The Egyptian Revolution of 1952 was effectively a coup d’état by a group of army officers known as the “Free Officers.” The revolution is alternately known as the “23 July Revolution.”
The goal of the revolution was to overthrow King Farouk and his son, to remove any remnants of British influence in the government, and to end the monarchy and create a republic in Egypt.
The "Free Officers Movement" was created by Gamal Abdel Nasser, the second President of the Arab Republic of Egypt, succeeding General Mohammed Nagib, who was only president briefly.
Anwar Sadat, who succeeded Nasser, was one of the Free Officers and gave the first statement of the revolution over the radio, announcing the cancellation of the monarchy in Nagib’s name.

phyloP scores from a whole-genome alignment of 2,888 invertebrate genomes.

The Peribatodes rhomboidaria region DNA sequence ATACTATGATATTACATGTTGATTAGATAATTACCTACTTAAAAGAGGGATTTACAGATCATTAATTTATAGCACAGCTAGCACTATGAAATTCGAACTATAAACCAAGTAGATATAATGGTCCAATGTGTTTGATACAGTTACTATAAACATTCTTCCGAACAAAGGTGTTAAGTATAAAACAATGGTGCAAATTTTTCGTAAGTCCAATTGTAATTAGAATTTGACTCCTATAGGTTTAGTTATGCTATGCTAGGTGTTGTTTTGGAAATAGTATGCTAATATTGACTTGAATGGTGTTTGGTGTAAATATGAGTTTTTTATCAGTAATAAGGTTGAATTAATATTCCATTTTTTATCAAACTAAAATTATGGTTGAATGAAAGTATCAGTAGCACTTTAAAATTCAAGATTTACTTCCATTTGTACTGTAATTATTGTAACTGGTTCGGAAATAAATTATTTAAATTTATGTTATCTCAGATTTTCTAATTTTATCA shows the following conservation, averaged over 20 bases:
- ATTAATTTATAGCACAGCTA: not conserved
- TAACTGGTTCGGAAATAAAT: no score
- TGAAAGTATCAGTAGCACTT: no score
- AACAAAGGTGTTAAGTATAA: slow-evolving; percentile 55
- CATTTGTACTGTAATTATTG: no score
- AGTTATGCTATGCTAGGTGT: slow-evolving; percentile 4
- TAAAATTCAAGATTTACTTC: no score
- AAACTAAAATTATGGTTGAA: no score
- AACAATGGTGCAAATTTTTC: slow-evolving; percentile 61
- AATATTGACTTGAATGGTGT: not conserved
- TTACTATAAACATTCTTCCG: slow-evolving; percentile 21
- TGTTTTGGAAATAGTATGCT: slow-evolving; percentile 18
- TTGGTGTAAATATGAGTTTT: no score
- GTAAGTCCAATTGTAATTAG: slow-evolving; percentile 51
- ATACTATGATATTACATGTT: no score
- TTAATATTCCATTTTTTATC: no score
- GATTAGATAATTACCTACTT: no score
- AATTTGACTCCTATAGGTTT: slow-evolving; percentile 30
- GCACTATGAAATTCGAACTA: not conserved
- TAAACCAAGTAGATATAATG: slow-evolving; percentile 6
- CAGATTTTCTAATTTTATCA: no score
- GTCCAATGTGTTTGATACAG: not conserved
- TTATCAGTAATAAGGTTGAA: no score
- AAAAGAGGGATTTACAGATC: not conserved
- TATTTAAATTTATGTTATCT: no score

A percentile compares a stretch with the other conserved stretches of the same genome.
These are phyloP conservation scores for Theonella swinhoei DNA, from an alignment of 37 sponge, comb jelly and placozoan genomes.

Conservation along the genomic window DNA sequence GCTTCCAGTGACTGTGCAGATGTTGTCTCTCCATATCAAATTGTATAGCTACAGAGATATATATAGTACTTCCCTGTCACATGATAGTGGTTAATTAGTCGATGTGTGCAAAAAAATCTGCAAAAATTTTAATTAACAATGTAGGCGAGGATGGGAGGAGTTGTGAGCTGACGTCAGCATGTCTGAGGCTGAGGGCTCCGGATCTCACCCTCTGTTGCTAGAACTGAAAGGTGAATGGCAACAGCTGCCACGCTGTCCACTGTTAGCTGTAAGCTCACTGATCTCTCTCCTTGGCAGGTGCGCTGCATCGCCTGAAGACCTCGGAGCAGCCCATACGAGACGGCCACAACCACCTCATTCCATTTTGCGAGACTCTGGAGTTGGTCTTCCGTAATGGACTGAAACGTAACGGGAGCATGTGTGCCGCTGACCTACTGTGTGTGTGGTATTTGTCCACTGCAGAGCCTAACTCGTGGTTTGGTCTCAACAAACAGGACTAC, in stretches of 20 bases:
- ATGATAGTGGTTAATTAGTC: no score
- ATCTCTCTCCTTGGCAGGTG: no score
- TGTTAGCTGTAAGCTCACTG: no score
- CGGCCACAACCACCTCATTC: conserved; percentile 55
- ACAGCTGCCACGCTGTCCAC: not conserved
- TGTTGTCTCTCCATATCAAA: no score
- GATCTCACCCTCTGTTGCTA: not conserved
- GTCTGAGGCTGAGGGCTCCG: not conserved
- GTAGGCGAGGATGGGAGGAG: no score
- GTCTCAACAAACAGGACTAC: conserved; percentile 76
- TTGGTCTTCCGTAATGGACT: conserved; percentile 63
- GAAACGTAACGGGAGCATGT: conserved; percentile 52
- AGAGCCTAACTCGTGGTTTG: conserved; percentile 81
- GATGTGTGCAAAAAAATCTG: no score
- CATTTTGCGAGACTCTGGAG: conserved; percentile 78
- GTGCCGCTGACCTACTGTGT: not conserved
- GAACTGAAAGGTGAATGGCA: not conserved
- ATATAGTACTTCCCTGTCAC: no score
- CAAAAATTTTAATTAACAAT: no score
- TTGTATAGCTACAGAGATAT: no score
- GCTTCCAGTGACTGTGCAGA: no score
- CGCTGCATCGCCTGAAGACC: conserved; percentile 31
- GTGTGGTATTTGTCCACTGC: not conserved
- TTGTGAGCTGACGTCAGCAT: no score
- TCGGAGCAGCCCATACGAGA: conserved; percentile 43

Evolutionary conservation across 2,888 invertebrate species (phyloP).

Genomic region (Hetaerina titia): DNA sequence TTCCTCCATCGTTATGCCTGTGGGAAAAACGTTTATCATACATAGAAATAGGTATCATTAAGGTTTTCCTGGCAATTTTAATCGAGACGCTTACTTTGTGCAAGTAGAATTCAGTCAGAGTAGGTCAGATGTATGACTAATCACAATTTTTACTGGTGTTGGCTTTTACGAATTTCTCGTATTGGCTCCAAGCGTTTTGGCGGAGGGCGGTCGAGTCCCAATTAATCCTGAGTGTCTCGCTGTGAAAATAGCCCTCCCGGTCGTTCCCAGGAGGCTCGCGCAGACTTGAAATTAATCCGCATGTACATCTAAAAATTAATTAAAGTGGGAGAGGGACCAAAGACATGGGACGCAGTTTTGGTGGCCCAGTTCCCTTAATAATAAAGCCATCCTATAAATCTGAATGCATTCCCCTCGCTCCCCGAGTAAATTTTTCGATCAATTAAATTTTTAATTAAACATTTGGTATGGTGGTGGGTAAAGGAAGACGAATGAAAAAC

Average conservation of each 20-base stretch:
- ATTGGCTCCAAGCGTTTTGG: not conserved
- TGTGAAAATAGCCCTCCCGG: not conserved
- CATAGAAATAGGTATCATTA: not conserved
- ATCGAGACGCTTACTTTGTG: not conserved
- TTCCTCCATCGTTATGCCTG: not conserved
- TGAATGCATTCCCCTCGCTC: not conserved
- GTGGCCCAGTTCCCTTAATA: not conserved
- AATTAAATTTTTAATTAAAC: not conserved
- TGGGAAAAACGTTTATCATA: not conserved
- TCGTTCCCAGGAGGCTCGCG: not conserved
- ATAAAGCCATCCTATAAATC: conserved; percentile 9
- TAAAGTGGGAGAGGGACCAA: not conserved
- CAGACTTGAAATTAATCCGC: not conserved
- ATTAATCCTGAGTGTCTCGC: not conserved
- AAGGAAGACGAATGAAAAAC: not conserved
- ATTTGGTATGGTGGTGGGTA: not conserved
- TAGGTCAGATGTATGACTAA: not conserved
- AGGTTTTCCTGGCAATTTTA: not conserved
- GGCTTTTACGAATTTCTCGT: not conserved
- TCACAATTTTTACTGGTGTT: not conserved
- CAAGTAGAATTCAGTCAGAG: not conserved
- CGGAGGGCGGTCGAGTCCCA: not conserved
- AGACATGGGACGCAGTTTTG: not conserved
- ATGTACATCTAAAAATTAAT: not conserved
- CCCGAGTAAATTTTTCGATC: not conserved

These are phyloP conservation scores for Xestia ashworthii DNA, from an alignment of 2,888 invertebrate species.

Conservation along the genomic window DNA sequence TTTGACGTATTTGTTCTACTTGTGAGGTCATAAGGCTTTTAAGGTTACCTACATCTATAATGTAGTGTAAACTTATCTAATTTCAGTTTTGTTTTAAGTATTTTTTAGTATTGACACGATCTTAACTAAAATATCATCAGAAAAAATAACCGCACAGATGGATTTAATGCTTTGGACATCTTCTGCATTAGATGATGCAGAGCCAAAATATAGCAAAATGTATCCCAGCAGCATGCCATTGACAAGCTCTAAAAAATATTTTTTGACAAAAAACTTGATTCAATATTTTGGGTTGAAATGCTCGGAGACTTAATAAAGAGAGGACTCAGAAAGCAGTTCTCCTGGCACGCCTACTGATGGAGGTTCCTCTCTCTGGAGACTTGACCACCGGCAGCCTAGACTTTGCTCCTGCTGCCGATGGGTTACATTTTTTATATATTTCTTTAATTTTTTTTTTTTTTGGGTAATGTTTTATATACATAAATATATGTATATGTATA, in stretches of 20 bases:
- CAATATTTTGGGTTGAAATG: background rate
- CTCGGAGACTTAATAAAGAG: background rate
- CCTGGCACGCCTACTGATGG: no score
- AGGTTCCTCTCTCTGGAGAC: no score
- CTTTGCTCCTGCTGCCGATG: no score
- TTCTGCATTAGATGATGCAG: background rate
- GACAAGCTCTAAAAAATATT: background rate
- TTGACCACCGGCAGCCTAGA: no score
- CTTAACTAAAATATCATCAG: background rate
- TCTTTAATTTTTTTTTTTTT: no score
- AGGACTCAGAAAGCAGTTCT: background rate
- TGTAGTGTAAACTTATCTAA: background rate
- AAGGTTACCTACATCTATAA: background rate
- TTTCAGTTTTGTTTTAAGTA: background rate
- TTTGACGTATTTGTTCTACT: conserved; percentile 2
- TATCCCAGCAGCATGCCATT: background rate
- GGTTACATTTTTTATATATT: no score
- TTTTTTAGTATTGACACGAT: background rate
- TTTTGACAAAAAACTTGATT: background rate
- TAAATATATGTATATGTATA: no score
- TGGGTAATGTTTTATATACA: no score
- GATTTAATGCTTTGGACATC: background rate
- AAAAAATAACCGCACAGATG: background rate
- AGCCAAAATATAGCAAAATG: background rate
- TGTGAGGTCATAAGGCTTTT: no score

The 1952 Revolution is known for its redistribution of land rights. One of the new government’s first acts was to issue a land reform law, which said landowners could not hold more than 200 acres of land. It decreed that the rest of their estates should be divided among Egypt’s poor, in an attempt to end the feudal system.
During Nagib’s short presidency Egypt began negotiating the future of Sudan with Britain and implementing a number of reforms. However, the Revolutionary Council soon relieved him of his position and installed Nasser as President of Egypt.